Therefore the new minister of finance, Olusegun Aganga should deliberately and carefully monitor the country’s debt. The minister must closely work with Sanusi‘s Central Bank of Nigeria to tame inflation which can easily frustrate economic growth and further weaken the depreciating naira. Nigeria is issuing bonds to raise money for infrastructures development. Aganga must get involve and make sure that money raised will not be wasted and the burden of the debt passed down to powerless Nigerians.

Afripol Organization. Africa Political and Economic Strategic Center (Afripol) is foremost a public policy center whose fundamental objective is to broaden the parameters of public policy debates in Africa. To advocate, promote and encourage free enterprise, democracy, sustainable green environment, human rights, conflict resolutions, transparency and probity in Africa. This e-mail address is being protected from spambots. You need JavaScript enabled to view it

 

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The greatest threat and the major contributory factor in the undermining of a given economy and its currency is inflation. The monetary well being of a nation can go under and deteriorated drastically when inflation rears its ugly head and a once buoyant economy can become sicken with depressing currency, GDP and lower productivity. But in most cases Inflation could become a tool to erode the debt of a nation; a country with large domestic and foreign debts can utilize the inflationary trends to reduce the burden of its debts. In the 2006 negotiation for the payment and the final settlement of the Paris Club debt, Nigeria was granted the famous 18% write-off that reduced the debt. But the reduction that inflation could have offer was not wholly taken advantage by Nigerian negotiators. Inflation with regards to debt can be use to grind down a given debt. Nigeria do not have to be necessarily overjoyed and satiated with the 18% write off because net debt would have gone down to 45-50% by the application of inflation – debt ratio. The bad era of the double digit inflation would have be effectively utilized and applied to erode the country’s debt.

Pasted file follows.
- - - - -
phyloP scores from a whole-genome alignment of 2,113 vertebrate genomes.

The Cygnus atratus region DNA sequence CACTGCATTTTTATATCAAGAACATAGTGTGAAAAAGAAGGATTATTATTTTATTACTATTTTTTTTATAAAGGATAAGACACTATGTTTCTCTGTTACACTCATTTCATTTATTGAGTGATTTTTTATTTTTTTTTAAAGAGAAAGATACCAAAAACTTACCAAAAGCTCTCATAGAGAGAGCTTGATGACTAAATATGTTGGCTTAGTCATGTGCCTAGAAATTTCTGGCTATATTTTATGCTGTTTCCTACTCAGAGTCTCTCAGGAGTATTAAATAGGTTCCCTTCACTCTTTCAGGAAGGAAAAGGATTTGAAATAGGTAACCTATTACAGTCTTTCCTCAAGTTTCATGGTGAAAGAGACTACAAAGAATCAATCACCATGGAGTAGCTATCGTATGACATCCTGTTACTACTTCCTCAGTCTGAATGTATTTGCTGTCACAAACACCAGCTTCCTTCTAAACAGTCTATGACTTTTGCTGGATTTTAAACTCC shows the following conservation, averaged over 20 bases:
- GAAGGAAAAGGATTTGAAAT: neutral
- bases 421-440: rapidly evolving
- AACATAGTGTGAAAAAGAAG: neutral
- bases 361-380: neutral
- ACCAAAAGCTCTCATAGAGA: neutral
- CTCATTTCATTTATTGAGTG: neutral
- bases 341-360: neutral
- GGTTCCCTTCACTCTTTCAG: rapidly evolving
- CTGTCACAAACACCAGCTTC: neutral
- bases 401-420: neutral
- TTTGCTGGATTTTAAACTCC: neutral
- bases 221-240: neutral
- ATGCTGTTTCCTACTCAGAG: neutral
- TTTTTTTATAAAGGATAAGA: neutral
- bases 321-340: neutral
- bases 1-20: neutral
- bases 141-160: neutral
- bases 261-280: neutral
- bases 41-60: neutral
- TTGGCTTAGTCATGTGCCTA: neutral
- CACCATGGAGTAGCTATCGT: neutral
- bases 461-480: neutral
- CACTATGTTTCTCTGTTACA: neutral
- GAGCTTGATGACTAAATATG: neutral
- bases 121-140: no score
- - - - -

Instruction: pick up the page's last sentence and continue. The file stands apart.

Nigeria would not be the first country to inflate away her debt; America did it during Great depression, Second World War and in 1970s debilitating recession. Renowned economists Joshua Aizenman and Nancy P. Marion stated in a paper that   “Inflation can rise, eroding the real value of the debt held by creditors and the effective debt ratio.”  Aizenman and Marion in the 2009 paper emphasized that “we examine the role of inflation in reducing the Federal government’s debt burden. We conclude that an inflation of 6% over four years could reduce the debt/GDP ratio by a significant 20%.”